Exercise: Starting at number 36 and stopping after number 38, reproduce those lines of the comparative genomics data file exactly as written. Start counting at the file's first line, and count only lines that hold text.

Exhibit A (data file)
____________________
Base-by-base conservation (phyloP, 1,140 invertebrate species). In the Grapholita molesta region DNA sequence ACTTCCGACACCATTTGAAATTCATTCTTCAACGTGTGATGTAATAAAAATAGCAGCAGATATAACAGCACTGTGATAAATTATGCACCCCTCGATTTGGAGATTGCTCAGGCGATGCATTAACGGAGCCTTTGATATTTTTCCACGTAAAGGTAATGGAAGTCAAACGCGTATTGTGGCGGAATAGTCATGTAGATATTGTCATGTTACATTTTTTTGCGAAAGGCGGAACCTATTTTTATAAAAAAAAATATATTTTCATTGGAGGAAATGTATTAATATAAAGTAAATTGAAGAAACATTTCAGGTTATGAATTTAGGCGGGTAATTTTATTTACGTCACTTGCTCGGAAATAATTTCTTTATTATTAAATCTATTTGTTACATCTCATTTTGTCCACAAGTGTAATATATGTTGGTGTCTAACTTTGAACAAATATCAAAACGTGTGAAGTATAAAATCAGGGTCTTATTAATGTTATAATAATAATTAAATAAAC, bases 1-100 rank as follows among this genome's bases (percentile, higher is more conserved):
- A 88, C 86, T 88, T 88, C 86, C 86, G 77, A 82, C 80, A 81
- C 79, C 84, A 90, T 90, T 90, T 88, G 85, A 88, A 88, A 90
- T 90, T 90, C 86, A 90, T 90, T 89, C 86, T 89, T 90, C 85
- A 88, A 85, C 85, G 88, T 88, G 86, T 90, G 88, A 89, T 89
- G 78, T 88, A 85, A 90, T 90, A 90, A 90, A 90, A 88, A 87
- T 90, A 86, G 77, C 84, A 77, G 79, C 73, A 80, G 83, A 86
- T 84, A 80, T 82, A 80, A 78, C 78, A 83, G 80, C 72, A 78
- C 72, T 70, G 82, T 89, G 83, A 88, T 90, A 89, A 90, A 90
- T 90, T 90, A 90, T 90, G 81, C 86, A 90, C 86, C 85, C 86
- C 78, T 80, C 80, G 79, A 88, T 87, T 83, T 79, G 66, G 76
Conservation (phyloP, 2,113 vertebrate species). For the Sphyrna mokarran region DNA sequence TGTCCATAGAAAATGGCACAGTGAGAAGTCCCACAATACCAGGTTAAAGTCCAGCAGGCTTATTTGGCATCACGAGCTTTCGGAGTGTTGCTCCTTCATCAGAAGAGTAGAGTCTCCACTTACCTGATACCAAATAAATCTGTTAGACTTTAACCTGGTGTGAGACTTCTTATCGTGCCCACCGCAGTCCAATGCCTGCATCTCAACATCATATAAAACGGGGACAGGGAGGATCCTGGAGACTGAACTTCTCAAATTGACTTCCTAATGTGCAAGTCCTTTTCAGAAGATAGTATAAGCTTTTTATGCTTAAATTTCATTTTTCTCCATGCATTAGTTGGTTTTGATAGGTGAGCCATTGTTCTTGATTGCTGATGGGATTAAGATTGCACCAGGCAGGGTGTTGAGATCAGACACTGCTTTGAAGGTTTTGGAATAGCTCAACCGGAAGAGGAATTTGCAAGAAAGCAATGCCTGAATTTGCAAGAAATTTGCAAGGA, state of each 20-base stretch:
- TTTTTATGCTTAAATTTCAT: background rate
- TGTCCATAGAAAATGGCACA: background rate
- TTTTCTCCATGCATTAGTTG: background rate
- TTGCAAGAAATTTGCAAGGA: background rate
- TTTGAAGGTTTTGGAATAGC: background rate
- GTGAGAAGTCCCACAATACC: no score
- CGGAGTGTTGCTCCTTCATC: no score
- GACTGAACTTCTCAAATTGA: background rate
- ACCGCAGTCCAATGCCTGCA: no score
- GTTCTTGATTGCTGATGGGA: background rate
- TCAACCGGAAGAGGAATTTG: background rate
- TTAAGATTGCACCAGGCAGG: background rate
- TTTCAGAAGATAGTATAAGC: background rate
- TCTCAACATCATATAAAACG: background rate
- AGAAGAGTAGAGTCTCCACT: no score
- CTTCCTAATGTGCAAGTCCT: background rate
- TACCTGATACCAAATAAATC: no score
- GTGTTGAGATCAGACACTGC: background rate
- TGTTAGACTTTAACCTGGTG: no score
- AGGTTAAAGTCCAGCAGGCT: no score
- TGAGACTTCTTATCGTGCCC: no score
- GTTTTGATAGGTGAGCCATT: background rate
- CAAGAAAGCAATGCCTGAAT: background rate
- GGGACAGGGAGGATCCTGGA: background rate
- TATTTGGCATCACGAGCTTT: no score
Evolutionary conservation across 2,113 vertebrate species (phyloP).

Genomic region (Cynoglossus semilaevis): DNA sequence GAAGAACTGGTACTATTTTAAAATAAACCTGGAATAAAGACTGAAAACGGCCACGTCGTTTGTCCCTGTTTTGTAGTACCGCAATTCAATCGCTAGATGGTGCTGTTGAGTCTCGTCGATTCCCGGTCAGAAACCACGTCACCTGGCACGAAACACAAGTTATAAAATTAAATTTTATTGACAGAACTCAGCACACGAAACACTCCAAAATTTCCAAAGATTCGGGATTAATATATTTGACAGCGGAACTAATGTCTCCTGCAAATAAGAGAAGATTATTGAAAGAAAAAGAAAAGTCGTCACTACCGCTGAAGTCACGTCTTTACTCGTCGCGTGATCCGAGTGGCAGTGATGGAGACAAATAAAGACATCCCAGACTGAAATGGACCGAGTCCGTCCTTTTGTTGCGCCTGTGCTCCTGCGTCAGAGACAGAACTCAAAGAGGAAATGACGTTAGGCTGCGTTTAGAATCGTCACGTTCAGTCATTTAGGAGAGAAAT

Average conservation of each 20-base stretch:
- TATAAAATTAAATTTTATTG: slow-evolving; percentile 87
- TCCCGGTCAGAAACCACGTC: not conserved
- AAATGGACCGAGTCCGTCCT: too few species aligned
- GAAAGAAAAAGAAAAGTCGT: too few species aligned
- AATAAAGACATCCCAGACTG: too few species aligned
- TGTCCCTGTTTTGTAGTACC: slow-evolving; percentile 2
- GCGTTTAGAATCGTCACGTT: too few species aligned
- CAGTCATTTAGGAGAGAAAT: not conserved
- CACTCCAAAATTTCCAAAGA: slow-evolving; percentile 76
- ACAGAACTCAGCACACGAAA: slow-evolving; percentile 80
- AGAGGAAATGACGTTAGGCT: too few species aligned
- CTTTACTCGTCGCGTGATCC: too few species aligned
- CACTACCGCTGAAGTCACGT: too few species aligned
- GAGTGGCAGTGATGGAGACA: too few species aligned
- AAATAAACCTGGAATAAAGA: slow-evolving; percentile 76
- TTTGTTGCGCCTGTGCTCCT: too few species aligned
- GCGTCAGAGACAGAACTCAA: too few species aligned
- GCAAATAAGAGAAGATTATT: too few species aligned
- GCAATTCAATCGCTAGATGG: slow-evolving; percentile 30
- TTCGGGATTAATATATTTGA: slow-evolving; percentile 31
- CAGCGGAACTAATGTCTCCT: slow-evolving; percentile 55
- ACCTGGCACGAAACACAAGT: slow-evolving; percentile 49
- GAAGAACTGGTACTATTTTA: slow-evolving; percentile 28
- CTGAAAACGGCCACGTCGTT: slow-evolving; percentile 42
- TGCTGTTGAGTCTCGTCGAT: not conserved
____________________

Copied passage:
- GGGACAGGGAGGATCCTGGA: background rate
- TATTTGGCATCACGAGCTTT: no score
Evolutionary conservation across 2,113 vertebrate species (phyloP).